journal impact factors: what are they good for?
The ISI journal impact factors for 2012 were released last month. Apparently 66 journals were banned from the list for trying to manipulate (through self-citations and “citation stacking”) their impact factors.
There’s a heated debate going on about impact factors: their meaning, use and mis-use, etc. Science has an editorial discussing impact factor distortions. One academic association, the American Society for Cell Biology, has put together a declaration (with 8500+ signers so far)–San Francisco Declaration on Research Assessment (DORA)–highlighting the problems caused by the abuse of journal impact factors and related measures. Problems with impact factors have in turn led to alternative metrics, for example see altmetrics.
I don’t really have problems with impact factors, per se. They are one, among many, measures that might be used to measure journal quality. Yes, I think some journals indeed are better than others. But using impact factors to somehow assess individual researchers can quickly lead to problems. And, it is important to recognize that impact factors assume that articles within the journal are homogeneous, though within-journal citations of course are radically skewed. Thus a few highly-cited pieces essentially prop up the vast majority of articles in any given journal. Citations might be a better measure, though also highly imperfect. If you want to assess research quality: read the article itself.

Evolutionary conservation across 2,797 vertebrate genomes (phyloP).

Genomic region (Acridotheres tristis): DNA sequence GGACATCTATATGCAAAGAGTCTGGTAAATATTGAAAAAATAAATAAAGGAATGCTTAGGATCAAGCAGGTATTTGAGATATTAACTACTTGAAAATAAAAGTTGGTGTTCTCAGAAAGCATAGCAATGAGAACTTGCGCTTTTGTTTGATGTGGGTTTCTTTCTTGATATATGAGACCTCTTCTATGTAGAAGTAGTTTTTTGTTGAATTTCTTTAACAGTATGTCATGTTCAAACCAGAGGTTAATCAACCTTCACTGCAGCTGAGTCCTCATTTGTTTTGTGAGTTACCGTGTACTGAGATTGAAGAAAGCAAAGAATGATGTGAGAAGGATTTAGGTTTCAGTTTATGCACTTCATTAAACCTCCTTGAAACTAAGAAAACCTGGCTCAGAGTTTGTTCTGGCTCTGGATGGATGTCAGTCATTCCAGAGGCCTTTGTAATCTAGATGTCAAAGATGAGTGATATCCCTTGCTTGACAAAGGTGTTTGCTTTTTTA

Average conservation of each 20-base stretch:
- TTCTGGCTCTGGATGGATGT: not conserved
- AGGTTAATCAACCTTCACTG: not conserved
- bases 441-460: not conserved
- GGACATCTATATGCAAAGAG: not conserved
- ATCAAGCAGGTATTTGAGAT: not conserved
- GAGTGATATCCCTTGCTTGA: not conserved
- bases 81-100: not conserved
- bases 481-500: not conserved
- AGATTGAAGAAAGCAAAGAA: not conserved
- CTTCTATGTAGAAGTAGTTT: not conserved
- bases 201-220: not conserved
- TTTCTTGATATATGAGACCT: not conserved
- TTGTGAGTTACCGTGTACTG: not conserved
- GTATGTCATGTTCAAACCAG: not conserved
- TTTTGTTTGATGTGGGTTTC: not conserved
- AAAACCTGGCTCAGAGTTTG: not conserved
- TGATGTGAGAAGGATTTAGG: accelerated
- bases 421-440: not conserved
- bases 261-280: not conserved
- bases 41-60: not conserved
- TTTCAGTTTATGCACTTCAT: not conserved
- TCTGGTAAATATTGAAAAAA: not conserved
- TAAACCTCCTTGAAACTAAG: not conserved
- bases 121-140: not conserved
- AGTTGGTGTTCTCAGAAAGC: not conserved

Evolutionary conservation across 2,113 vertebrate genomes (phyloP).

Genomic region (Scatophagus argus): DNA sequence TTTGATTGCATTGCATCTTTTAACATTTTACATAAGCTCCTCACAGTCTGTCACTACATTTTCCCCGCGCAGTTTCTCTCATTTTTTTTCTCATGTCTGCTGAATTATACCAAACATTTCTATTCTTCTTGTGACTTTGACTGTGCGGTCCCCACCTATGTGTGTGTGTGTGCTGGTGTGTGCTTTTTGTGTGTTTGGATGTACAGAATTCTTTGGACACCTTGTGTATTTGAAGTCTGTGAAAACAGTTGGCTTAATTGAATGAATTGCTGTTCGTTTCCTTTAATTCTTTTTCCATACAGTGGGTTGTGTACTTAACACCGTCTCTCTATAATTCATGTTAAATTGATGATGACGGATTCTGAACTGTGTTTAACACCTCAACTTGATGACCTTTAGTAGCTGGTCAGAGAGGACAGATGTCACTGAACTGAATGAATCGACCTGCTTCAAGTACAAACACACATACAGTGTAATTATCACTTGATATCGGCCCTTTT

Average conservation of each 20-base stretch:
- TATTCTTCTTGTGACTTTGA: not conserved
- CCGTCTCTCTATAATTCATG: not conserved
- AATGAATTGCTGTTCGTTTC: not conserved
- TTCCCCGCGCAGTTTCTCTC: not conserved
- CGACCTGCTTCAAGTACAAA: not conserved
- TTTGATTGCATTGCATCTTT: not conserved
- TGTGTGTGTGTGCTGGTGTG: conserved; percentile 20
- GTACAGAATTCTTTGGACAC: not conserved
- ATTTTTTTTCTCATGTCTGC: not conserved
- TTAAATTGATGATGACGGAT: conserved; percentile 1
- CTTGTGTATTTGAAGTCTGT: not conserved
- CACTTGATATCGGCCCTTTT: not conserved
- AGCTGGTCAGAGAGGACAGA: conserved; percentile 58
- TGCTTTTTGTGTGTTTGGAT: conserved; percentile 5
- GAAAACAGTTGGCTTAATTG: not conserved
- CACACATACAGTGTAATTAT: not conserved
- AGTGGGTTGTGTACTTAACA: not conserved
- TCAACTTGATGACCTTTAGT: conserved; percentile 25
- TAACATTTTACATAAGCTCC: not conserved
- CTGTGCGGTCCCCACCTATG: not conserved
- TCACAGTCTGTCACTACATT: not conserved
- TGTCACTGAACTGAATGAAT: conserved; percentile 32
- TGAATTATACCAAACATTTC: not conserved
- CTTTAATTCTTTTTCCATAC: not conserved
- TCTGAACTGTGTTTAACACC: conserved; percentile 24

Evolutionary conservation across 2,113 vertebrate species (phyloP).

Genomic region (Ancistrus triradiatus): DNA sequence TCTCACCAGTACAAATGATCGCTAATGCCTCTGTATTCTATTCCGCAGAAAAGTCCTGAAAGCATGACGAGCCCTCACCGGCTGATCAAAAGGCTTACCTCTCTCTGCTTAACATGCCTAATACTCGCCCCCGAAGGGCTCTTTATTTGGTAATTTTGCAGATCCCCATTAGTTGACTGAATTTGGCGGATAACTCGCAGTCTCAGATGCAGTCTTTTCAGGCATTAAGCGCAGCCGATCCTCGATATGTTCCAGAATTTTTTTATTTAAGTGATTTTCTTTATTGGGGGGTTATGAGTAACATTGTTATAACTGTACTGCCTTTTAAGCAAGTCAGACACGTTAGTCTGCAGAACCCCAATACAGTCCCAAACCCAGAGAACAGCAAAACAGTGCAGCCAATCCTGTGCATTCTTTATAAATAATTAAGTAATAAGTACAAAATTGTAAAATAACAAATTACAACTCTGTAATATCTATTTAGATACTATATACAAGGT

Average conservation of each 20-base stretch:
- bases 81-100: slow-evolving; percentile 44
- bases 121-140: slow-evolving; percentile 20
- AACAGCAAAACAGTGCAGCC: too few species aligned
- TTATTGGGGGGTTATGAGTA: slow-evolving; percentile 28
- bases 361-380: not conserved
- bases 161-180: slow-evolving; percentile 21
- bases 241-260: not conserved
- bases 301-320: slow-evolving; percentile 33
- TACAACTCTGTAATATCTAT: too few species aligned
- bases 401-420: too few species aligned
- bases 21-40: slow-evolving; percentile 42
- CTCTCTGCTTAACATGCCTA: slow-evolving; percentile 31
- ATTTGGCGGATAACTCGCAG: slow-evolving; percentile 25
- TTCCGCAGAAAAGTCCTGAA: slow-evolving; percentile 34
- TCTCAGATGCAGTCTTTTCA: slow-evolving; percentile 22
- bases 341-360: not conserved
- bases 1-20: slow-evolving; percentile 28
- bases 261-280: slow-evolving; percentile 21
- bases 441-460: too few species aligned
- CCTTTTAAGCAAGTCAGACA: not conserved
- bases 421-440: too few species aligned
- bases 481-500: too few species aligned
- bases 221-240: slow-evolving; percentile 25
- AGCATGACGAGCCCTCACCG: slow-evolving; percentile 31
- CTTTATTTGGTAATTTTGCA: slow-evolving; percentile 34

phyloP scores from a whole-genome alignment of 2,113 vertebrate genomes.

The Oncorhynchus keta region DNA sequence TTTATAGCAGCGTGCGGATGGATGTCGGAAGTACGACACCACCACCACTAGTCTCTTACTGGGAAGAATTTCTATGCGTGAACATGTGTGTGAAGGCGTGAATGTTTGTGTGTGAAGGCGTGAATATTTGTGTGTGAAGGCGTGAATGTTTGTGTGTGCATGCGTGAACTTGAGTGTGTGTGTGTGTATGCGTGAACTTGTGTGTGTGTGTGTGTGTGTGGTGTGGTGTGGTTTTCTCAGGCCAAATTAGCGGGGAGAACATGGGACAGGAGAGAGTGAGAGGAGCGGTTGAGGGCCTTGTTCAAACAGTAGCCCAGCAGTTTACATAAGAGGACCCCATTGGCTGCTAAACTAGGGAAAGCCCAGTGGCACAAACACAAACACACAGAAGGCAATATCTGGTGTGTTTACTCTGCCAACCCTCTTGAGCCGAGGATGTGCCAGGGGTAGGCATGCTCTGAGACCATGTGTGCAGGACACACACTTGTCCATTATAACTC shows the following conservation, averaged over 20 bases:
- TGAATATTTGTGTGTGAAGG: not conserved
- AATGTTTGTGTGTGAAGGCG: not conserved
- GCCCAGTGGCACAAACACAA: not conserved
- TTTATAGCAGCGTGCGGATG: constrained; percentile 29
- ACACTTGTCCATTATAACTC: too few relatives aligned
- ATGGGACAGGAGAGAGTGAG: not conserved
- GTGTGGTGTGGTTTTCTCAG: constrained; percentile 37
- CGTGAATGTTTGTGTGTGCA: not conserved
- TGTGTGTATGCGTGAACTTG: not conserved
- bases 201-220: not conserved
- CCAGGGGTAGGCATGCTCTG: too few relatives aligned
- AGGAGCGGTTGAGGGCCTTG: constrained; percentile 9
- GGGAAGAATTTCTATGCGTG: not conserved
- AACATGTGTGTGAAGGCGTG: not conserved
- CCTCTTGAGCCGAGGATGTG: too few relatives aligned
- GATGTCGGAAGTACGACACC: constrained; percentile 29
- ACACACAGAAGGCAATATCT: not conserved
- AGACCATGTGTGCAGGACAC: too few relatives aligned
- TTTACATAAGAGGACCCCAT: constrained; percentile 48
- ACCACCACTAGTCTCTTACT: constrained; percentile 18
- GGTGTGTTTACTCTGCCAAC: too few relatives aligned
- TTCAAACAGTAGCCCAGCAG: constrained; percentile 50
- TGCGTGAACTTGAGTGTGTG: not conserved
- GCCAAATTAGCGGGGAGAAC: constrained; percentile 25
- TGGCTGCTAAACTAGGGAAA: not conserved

On the whole, article effects trump journal effects (as Joel Baum’s article also points out, see here). After all, we all have one-two+ favorite articles, published in some obscure journal no one has ever heard of. Just do interesting work and send it to journals that you read. OK, that’s a bit glib. I know that all kinds of big issues hang in the balance when trying to assess and categorize research: tenure and promotion, resource flows, etc. Assessment and categorization is inevitable.
A focus on impact factors and related metrics can quickly lead to tiresome discussions about which journal is best, is that one better than this, what are the “A” journals, etc. Boring. I presented at a few universities in the UK a few years ago (the UK had just gone through its Research Assessment Exercise), and it seemed that many of my interactions with young scholars devolved into discussing which journal is an “A” versus “A-” versus “B.” Our lunch conversations weren’t about ideas – it was disappointing, though also quite understandable since young scholars of course want to succeed in their careers.
Hopefully enlightened departments and schools will avoid the above traps and focus on the research itself. I think the problems of impact factors are well-known by now and hopefully these types of metrics are used sparingly in any form of evaluation, and only as one imprecise datapoint among many others.
[Thanks for Joel Baum (U of Toronto) for sending me some of the above links.]